Healthy Sleeping Habits

‘I’m a Sleep Expert, and These 4 Throat and Mouth Exercises May Ease Snoring’

Photo: Getty Images / Moyo Studio
There are myriad factors that affect the quality of sleep someone gets—and whether or not they snore is one such factor. According to Johns Hopkins Medicine, an estimated 45 percent of adults snore occasionally, while 25 percent snore regularly. The reason these folks (and also those who sleep around them) may experience sleep disturbances is because snoring is reflective of something restricting a person’s airflow during sleep. Because of this, snorers may wake themselves (or others) up in the middle of the night. Some good news, though: Sleep experts say there are a few throat and mouth exercises that help reduce snoring and the associated sleep disturbances it can carry.

But before getting into possible strategies for easing a snoring issue, experts also say that folks who snore should first get screened for sleep apnea—a sleep disorder in which breathing repeatedly stops and starts—as snoring is one of the main symptoms. “I'm not saying that everyone who snores has obstructive sleep apnea [OSA], but you definitely have to rule it out before you start just addressing the snoring itself,” says Raj Dasgupta, MD, FAASM, sleep expert and spokesperson for the American Academy of Sleep Medicine.

Even if you don’t snore or have sleep apnea, though, Dr. Raj says you can still use the below throat and mouth exercises to reduce snoring to better breathe through your nose during sleep (to prevent your mouth from being dry in the morning), or if you want up your sleep game in general. But also, don't expect an overnight improvement. “If you're going to do these things, it's important to realize that they’re not a quick fix,” says Dr. Dasgupta. While there may not be scientific studies to support how long these activities should be performed, Dr. Dasgupta recommends doing these exercises “between 10 and 20 minutes a day, for two to three months” because—like with any exercise—consistency is key.

And why, you may wonder, would throat and mouth exercises, in particular, help anyway? “When we talk about snoring…we're talking about the tissues in the back of the mouth. And when we're snoring, those tissues in and around the back of the mouth relax and become very floppy.” The floppy tissue creates vibrations as people breathe while they’re asleep, and those vibrations are what cause snoring. Keep reading to learn four expert-recommended exercises that tone those floppy tissues. And if you have a persistent snoring issue (or suspect you may have OSA), seek the care of a certified sleep specialist, who can work with you on a personalized care plan.

4 exercises that may help reduce snoring, according to sleep experts

1. Practicing myofunctional therapy

According to sleep expert for nasal hygiene company Xlear, Steven Olmos, DDS, whose medical focus includes how the airway is a critical component of sleep issues, myofunctional therapy can help decrease snoring. Myofunctional therapy is similar to physical therapy exercises, but limited to face, tongue, and mouth exercises to stimulate those specific muscles. Dr. Dasgupta says this form of therapy may strengthen the loose tissue in the back of the mouth.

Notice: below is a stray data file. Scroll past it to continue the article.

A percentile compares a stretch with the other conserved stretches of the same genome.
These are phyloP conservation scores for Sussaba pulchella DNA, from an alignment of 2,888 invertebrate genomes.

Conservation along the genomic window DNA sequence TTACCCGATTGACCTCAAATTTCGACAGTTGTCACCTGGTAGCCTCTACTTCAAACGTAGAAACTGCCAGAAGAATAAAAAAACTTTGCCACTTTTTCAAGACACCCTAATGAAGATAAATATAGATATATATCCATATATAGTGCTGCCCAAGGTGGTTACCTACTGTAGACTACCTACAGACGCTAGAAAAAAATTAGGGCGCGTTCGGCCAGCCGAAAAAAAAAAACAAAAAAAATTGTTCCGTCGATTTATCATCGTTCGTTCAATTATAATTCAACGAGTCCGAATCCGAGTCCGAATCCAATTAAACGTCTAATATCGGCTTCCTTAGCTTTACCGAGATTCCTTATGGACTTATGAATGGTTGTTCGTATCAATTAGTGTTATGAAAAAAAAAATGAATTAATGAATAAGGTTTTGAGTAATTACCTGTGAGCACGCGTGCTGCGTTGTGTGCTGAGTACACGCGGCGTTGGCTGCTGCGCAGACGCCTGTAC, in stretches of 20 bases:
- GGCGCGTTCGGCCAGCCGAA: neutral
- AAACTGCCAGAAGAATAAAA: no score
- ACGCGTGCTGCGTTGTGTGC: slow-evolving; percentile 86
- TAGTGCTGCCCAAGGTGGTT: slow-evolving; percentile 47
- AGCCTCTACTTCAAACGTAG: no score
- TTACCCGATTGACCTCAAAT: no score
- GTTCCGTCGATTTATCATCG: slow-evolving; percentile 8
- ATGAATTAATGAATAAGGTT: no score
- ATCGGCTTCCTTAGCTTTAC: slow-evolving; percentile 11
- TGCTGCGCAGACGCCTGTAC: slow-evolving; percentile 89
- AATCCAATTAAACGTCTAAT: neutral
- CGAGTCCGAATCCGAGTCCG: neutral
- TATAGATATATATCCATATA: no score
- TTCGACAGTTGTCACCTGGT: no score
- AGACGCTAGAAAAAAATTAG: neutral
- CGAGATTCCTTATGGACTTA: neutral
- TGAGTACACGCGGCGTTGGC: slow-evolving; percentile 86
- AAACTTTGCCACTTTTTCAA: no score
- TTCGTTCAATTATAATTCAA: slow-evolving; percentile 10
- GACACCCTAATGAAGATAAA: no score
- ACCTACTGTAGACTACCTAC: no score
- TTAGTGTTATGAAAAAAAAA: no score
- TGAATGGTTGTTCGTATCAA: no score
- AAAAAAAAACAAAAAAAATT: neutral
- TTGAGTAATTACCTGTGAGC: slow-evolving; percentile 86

To try it, seek the help of a trained and accredited professional in order for the therapy be most effective, adds Dr. Olmos.

2. Pronouncing vowels repeatedly

Making different vowel sounds requires you to engage the muscles in your throat, so being intentional in repeating these sounds can, in turn, help strengthen those muscles. This results in less of the floppy, snore-causing tissue to which Dr. Dasgupta refers as being an obstacle in the way of you and snore-free sleep.

3. Singing

Singing activates the muscles in your throat, soft palate, and tongue, says Dr. Olmos. You might belt out your favorite power ballad on the daily as a ritual to help curb your snoring, but that's not the only way your pipes can help you with your snooze game. Dr. Olmos also suggests Singing for Snorers, which is a series of singing exercises “to tone the throat and reduce snoring.”

4. Playing the didgeridoo

The didgeridoo is small wind instrument played with the lips, which “ has been found to reduce or eliminate OSA and snoring,” says Dr. Olmos.

It’s worth noting that research Dr. Olmos references is a very small study of only 25 people. But, it did also crucially find that “regular didgeridoo playing is an effective treatment alternative well accepted by patients with moderate obstructive sleep apnea syndrome,” which may be attributed “to training of the muscles of the upper airways, which control airway dilation and wall stiffening.” So, perhaps consider it a reason to give playing a wind instrument a shot.

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